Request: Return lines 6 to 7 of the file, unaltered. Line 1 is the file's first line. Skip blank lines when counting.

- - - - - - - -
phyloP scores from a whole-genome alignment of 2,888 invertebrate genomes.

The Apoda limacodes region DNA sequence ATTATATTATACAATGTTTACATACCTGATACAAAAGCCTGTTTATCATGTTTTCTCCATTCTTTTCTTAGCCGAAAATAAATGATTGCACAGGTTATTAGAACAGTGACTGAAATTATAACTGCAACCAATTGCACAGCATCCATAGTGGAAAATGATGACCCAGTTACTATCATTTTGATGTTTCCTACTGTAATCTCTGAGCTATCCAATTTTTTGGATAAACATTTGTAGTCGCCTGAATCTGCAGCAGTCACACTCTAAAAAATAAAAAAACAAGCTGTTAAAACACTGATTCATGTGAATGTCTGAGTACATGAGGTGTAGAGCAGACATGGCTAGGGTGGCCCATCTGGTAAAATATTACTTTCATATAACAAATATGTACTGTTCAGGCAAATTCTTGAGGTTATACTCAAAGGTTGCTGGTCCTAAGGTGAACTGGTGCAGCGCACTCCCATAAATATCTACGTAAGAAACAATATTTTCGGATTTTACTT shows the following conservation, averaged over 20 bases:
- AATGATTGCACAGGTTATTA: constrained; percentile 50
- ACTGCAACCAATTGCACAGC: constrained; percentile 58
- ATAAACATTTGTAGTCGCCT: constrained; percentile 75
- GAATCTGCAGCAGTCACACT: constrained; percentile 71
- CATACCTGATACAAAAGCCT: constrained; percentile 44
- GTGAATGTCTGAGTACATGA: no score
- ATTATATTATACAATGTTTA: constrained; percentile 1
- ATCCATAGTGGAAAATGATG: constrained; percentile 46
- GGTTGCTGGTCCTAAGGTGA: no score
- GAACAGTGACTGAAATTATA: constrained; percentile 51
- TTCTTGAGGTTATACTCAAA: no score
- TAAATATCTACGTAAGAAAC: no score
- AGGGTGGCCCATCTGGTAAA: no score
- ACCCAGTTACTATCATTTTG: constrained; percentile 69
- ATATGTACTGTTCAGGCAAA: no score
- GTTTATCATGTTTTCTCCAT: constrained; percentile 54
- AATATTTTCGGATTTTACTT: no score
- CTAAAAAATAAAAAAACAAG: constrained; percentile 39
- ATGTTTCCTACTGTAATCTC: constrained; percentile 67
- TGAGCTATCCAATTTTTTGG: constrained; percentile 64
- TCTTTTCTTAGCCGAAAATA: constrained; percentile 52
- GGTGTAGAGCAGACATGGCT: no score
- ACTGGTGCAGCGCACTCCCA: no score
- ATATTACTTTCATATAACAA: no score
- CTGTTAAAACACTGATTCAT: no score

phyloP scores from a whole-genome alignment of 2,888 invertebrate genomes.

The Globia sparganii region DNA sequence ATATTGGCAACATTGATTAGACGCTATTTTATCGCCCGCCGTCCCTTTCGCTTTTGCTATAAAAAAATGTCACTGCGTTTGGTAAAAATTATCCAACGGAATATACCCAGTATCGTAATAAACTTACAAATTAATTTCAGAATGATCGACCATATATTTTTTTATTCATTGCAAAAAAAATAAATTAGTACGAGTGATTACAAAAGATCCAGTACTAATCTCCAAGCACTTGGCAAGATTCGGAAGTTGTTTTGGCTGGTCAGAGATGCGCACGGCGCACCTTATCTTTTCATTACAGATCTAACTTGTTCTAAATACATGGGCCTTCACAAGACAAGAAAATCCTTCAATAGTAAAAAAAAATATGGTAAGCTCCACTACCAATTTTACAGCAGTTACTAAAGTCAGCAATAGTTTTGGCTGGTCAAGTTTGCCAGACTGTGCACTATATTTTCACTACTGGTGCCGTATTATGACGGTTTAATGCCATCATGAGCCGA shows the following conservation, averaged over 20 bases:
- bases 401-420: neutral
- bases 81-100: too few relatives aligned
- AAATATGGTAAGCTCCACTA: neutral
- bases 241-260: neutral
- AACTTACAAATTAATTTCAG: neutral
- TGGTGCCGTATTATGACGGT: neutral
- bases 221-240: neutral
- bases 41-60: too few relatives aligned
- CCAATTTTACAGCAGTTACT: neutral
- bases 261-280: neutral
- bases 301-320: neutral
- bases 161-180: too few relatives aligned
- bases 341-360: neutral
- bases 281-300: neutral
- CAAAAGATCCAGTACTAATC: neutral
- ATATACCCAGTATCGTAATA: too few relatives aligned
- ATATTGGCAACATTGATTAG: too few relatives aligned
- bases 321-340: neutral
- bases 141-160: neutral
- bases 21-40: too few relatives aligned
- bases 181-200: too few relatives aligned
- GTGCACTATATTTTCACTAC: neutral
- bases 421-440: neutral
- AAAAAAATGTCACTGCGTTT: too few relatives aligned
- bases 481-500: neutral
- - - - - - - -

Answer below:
- GAATCTGCAGCAGTCACACT: constrained; percentile 71
- CATACCTGATACAAAAGCCT: constrained; percentile 44